Credit: Jacob Mignano
The Boxing Academy in Hackney is continuing that tradition, providing children between the ages of 13 and 16 who faced exclusion in the mainstream school system with a chance to turn their lives around. Pupils follow a full-time school schedule in small classes, with a boxing mentor supporting them on a daily basis.
“In mainstream school I liked to show off, be rude and be the centre of attention,” says Tatum, who’s now been at the academy for a year. “I could never go through a whole class without getting in trouble. I was scared to be myself and scared of what people thought of me.”
The 14-year-old is measured and considered in her responses, displaying the discipline and confidence she’s gained through boxing. “I’ve learned a lot more things here than I have in mainstream school. I concentrate more, I learn more and I’m able to do more things that I couldn’t do before.”
As Anna Cain, head of the academy, tells me, “a big part of what we’re doing is helping them change the way they think about stuff, not just in lessons but life in general”.
It’s why Tatum is now harbouring hopes of teaching business abroad one day, and she’s not the only student with new dreams. 90 per cent of those who leave the academy are in college or employment, something that would have been unthinkable before they left a mainstream education system that threatened to leave them behind.
But it’s not as though their original schools gave up on them, passing the buck on to the academy. The institutions referred these children, and even pay part of their fees. Children stay enrolled at the partner school, which gets regular feedback and input. “The schools work with us closely,” says Ms Cain. “I think it’s fair to say they are the ones that really care about what happens to these kids.”
It’s a unique and innovative way of educating children, but one that couldn’t be achieved without fundraising. Last weekend Sport Relief raised over £53 million for various causes, one of which is supporting the academy.
“They really understand the value of projects that don’t necessarily work with large numbers of people,” says Ms Cain. “Their intervention in 2010 was timely; we probably wouldn’t be here today if it wasn’t for funders like them.”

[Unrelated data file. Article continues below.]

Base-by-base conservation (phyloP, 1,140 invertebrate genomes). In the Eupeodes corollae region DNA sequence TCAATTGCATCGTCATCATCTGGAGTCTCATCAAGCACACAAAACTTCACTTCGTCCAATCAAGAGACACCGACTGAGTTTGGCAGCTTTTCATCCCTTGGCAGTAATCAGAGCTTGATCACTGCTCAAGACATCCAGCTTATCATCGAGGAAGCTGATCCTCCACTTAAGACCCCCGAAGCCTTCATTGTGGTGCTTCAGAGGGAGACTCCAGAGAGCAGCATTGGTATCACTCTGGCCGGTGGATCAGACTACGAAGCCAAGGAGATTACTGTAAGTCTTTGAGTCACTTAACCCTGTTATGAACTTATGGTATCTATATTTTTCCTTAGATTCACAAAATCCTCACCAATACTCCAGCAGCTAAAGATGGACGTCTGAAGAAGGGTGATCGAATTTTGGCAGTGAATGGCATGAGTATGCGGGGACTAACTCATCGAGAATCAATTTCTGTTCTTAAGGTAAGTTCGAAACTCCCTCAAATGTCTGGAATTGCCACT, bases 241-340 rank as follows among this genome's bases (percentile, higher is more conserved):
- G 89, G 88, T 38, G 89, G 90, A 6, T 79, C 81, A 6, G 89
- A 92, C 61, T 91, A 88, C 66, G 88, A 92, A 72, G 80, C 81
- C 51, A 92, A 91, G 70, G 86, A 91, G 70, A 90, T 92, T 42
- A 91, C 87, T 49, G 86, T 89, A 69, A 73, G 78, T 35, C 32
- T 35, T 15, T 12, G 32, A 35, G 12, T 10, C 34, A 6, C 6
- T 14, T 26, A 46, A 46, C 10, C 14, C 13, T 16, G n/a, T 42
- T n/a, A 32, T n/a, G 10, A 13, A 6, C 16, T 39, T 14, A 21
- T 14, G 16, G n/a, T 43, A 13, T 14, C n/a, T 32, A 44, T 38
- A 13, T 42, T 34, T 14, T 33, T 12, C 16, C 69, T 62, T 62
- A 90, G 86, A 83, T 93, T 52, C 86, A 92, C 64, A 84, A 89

As it stands, the academy has 35 students. Ms Cain feels it could be expanded, but is also wary of compromising the service they are currently providing.
The focused nature of classes, both in the ring and the classroom, have certainly helped students such as 16-year-old Ceejay.
“In boxing you know when and when not to fight, and because we’re learning here, in lessons you’ll know when to react and when not to,” he says, admitting he was easily distracted at his old school.
The Academy has helped Ceejay achieve higher grades than he had ever anticipated – “I got predicted a C in maths, which I never got predicted before,” he tells me proudly – allowing him to dream of studying business at college, and maybe one day of going to university.
Education is a multi-faceted process at the academy, with students learning both physical and mental control during their one boxing lesson a day.
“It’s really just the exercise, and conflict resolution, and expending all those hormones and that negativity that teenagers have,” Ms Cain explains.
Each attendee also has a mentor, who provides a consistent adult presence for children who are often used to instability. And, as Ms Cain says, “They’re not used to people who are on their level, which boxers generally are.”
Jermaine Williams, the academy’s 24-year-old behaviour manager and mentor, relates to the students better than most. After coming over to the UK as a 13-year-old, he repeatedly found himself in trouble, spending time in police cells and even in prison. Boxing offered him a way out.
“It pretty much changed my life,” he says. “It gave me something to aim towards, a sense of achievement.”
“When I was incarcerated I was nearly choked to death. When I got released I thought ‘I need to learn some sort of self-defence, so I can defend myself if I ever was to go back to prison’. Once I got to the boxing gym and started sparring with my coach, something came over me. It made me really humble; it gave me a way to channel my aggression.”
Mr Williams’ story shows what can happen when underprivileged teens are given a second chance. And the tragic events of last weekend, when 15-year-old Shereka Marsh was shot dead in Hackney Wick, highlights the importance of providing a safe environment for troubled children.
Ms Cain agrees. “That is a perfect example of the sorts of chaotic, troubled lives these children lead. You don’t have to be a young person who’s behaving badly to get caught in the crossfire.
“Everyone who comes to this school has to take a roundabout route from where they live, because they have to worry about which roads they cross and whether they’ve veered out of a postcode. A big part of what we do is trying to help them cope with that.”
Mr Williams chimes in. “Being here for four years, you see a lot of students come and go. While they’re here they kick up so much fuss. Some of the kids who pass through here come back and say ‘thank you for all the work that you’ve done with me, I didn’t see it at the time but now I understand.’
“It gives me that encouragement, that motivation to keep doing what I do. The results speak for themselves.”